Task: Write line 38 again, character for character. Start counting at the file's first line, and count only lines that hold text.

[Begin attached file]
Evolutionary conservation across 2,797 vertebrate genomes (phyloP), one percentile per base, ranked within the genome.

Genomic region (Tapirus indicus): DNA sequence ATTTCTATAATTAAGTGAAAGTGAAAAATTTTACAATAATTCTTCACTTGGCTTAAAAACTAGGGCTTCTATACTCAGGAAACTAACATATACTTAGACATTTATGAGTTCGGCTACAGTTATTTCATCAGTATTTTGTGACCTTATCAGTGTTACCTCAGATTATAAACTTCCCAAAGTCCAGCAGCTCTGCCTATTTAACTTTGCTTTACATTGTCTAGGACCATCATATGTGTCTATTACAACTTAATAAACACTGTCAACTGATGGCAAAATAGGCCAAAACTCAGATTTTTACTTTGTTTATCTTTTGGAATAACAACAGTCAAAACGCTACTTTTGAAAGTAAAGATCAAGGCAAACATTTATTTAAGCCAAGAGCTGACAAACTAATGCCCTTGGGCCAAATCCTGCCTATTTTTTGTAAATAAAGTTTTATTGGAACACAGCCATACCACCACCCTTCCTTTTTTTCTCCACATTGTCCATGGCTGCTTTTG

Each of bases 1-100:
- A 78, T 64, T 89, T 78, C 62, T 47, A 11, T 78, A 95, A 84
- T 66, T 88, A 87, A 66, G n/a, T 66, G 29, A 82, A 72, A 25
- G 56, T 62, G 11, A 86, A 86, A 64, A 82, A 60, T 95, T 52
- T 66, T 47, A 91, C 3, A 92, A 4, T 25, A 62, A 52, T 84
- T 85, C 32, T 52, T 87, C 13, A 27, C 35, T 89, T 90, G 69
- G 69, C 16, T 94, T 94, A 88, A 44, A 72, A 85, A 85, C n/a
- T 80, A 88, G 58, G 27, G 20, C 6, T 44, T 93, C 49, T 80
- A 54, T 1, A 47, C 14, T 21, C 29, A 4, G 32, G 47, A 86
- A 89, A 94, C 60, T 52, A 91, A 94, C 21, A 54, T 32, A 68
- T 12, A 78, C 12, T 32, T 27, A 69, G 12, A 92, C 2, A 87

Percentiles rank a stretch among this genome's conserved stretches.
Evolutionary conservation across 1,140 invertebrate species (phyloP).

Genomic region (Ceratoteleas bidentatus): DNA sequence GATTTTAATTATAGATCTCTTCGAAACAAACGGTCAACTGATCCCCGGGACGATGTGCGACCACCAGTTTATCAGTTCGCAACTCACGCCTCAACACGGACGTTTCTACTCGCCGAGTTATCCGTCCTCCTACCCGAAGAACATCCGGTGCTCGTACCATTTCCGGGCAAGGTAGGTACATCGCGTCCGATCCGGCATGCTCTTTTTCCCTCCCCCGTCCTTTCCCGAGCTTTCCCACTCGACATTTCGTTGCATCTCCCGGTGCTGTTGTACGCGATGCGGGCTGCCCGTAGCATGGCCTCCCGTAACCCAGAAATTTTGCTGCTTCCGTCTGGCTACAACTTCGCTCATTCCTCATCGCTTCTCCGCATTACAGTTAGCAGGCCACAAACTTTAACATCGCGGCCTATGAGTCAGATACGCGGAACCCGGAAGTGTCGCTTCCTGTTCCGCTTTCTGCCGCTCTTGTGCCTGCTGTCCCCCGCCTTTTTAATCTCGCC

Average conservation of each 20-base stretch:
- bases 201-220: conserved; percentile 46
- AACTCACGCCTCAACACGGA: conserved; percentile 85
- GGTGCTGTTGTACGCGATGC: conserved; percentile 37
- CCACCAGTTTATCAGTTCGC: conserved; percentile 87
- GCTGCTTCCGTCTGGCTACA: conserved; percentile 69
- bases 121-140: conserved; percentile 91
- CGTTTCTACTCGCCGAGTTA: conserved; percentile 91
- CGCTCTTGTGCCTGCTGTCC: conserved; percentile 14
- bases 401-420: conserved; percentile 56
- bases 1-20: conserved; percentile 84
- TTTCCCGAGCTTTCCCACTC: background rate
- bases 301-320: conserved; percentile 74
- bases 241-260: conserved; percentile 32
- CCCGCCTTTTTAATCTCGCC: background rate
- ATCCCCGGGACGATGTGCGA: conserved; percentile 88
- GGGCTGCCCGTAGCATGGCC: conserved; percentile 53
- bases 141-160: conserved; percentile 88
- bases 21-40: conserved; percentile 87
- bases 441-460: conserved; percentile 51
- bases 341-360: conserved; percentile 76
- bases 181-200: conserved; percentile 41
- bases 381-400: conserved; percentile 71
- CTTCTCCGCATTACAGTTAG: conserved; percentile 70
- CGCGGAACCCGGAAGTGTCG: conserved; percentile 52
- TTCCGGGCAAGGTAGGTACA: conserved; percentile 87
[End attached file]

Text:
- bases 181-200: conserved; percentile 41